All dwellers in cities must live with the stubborn fact of annihilation; in New York the fact is somewhat more concentrated because of the concentration of the city itself, and because, of all targets, New York has a certain clear priority. In the mind of whatever perverted dreamer might loose the lightning, New York must hold a steady, irresistible charm."
“Here is New York”, E.B. White, written in 1948
As some of you may have heard on the internet today, this is the tenth anniversary of the destruction of the World Trade Center.
There is still no new World Trade Center, but it isn't because a lack of vision by architects. In honor of these visionaries, here is some links to the amazing designs and proposals for the site and New York.
Thanks to TheCityReview.com, RenewNYC.com, NYTimes.com and NYMag.com...
The Original Six
The Lower Manhattan Development Corporation released six concept plans for the WTC site on July 16, 2002.
These proposals were met with such a negative response, they inspired a backlash. The New York Times called them "dreary, leaden proposals that fall far short of what New York City - and the world - expect to see rise at ground zero." In retrospect, maybe these designs weren't so bad, but even at their worst they did motivate some great designs in response.
The New York Times World Trade Center Master Plan
On the Sunday edition of the NY Times preceding the 9-11 anniversary (9-8-2) the paper presented this modest proposal for the site. It included a Mass Transit Interchange and designs for office towers on West Street.
The New York Magazine World Trade Center Proposal
The day after the NY Times pieces, New York magazine released its September 16th issue that featured the visions of its own group of architects. It included seven different proposals from prominent architects.
The Final Nine
The LMDC presented a second group of plans for the WTC site on December 18, 2002. They came from seven different architectural teams, including three by the Think design team. The groups were:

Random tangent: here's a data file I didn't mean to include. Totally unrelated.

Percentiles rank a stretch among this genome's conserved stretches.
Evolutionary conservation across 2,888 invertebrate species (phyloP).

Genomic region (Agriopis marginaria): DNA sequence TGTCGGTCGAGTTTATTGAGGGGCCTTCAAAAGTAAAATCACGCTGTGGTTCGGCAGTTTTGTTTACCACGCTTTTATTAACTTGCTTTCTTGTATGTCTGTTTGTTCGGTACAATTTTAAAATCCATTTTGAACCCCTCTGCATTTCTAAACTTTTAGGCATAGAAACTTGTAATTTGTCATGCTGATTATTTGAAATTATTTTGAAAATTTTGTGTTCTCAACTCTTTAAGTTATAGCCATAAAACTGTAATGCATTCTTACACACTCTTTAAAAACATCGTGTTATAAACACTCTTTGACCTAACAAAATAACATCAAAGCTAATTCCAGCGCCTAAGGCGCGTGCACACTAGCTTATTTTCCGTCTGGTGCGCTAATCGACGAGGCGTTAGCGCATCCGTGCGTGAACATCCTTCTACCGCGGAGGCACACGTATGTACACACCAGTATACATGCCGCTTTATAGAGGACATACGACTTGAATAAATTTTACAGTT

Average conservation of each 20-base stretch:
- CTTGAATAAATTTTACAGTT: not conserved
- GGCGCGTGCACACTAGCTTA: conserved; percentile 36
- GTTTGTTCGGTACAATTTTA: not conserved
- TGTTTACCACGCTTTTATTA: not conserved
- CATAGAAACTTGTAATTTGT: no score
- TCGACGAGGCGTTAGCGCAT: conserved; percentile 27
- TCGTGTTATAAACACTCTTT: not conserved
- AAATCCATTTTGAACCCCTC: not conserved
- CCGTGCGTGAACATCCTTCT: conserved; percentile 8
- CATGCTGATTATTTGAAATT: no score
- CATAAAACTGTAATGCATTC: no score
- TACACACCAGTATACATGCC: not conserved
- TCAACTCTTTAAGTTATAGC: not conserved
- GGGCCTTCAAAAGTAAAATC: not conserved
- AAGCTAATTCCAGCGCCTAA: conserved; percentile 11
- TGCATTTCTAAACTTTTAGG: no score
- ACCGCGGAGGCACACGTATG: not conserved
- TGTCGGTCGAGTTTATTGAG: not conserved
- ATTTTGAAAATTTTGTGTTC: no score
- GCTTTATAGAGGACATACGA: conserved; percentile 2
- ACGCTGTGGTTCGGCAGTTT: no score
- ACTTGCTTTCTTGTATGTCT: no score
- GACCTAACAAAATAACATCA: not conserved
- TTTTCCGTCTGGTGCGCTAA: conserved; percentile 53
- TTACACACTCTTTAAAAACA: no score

Foster and Partners
Meier, Eisenman, Gwathmey Siegel and Steven Holl
Peterson/Littenberg Architecture and Urban Design
Skidmore, Owings & Merrill
Studio Daniel Libeskind
THINK Design ended up the runner-up with Daniel Libeskind getting the winning design, but certainly all designs were worthy of recognition.
Finally, here is the 2006 New York Mag vision of NYC in the year 2016:
Here's the opening excerpt:
"We are a city of 8 million people, give or take a few hundred thousand. But we are building a city for 9 million. Literally. Right now. That will be New York City’s total population just a couple of decades hence, and politicians, bureaucrats, developers, architects, and engineers are, as you read these words, figuring out how to fit another million people onto the collection of islands and peninsulas we call home. We can’t just bulldoze and slap up some towers—we’ve learned some lessons from the sixties—and it isn’t just half a million new homes that we need. Those million need offices, factories, labs to work in. They need subways, buses (and ferries and trams) to commute in. They need places to park and places to play, plus the power to light their homes. All in a city that can’t sprawl.
This is Tomorrowland — a new city, a city larger than San Francisco, built on top of the city we know. In ten years, New York City will be transformed in ways we can only guess at. But in the pages that follow, you will explore our best guess, based on the plans, the dreams, the cornerstones, and the rising steel in nine city neighborhoods, spread over all five boroughs. In 2016, we won’t be able to be so parochial anymore—one Times Square isn’t going to be enough to fulfill the entertainment needs of that bigger, younger, more diverse population, and you’ll be talking about the lights on 125th Street. Fresh Kills will be three times the size of Central Park. If you imagine the city as a play — every neighborhood has a role — a lot of understudies are finally going to be called onstage."